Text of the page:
Related topics: molecules

Building better gas-phase biosensors for fight against diseases

Scientists from the Tokyo Medical and Dental University (TMDU) introduce an easy method for manufacturing biosensors made from electrospun polymers. By embedding enzymes inside the polymer string, the enzymes were operational ...

Researchers find key to solving serious wine grape issue

Grapevine Trunk Diseases, or GTDs, are the bane of vineyard owners worldwide, and as of 2012, were responsible for more than $1.5 billion in annual economic damages. While researchers have long known that a host of pathogenic ...

Webb reveals cosmic cliffs, glittering landscape of star birth

This landscape of "mountains" and "valleys" speckled with glittering stars is actually the edge of a nearby, young, star-forming region called NGC 3324 in the Carina Nebula. Captured in infrared light by NASA's new James ...

Prospecting for interstellar oil

We have developed a new method to look for carbon compounds in space, akin to prospecting for oil on Earth. Our method is published in Monthly Notices of the Royal Astronomical Society.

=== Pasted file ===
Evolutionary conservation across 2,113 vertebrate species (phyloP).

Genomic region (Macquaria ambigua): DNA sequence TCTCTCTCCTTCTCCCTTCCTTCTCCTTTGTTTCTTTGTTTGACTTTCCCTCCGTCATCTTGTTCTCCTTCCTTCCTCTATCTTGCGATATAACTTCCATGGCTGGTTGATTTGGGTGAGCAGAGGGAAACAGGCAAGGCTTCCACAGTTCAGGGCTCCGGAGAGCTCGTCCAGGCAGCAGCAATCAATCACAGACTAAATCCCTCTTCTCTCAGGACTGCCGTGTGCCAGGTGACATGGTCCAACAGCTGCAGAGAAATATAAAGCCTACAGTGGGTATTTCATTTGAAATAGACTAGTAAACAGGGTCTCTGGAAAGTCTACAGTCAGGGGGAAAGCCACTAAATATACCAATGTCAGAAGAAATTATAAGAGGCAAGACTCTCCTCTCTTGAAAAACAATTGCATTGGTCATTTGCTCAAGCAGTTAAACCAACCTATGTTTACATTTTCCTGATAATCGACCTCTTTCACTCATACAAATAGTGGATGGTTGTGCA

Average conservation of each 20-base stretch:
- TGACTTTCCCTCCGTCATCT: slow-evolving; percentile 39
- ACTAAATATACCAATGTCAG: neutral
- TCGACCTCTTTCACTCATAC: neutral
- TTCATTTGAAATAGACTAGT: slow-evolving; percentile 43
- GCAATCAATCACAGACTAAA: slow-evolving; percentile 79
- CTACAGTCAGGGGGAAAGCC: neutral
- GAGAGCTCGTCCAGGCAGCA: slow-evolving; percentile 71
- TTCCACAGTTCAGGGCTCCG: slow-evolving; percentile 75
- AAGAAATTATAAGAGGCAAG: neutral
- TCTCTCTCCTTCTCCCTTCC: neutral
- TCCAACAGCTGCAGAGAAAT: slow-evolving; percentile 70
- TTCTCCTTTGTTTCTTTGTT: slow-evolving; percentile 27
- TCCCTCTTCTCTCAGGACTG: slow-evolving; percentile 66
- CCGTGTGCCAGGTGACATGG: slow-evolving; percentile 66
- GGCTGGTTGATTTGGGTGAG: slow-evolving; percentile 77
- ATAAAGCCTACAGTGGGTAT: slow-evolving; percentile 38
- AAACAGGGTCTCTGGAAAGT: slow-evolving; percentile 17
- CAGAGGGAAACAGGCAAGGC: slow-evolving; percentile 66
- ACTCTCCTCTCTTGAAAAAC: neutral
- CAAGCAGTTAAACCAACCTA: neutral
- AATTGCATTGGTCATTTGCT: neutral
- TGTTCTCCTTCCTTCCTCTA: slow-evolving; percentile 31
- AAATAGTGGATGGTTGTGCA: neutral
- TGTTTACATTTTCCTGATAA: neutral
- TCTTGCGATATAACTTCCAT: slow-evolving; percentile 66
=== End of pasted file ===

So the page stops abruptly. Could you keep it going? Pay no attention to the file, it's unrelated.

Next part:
Hunting down toxic substances in sludge

Analytical chemists Gabriela Castro Varela and Alexandros Asimakopoulos are hunting for toxic and unregulated chemical substances in the sewage sludge that is a by-product from the water treatment plants of Trondheim municipality.

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Chemical compound

A chemical compound is a pure chemical substance consisting of two or more different chemical elements that can be separated into simpler substances by chemical reactions and that have a unique and defined chemical structure. Chemical compounds consist of a fixed ratio of atoms that are held together in a defined spatial arrangement by chemical bonds. Chemical compounds can be compound molecules held together by covalent bonds, salts held together by ionic bonds, metallic compounds held together by metallic bonds, or complexes held together by coordinate covalent bonds. Substances such as pure chemical elements and elemental molecules consisting of multiple atoms of a single element (such as H2, S8, etc.) are not considered chemical compounds.

Elements form compounds to become more stable. They become stable when they have the maximum number of possible electrons in their outermost energy level, which is normally two or eight valence electrons. This is the reason that noble gases do not frequently react: they already possess eight valence electrons (the exception being helium, which requires only two valence electrons to achieve stability).

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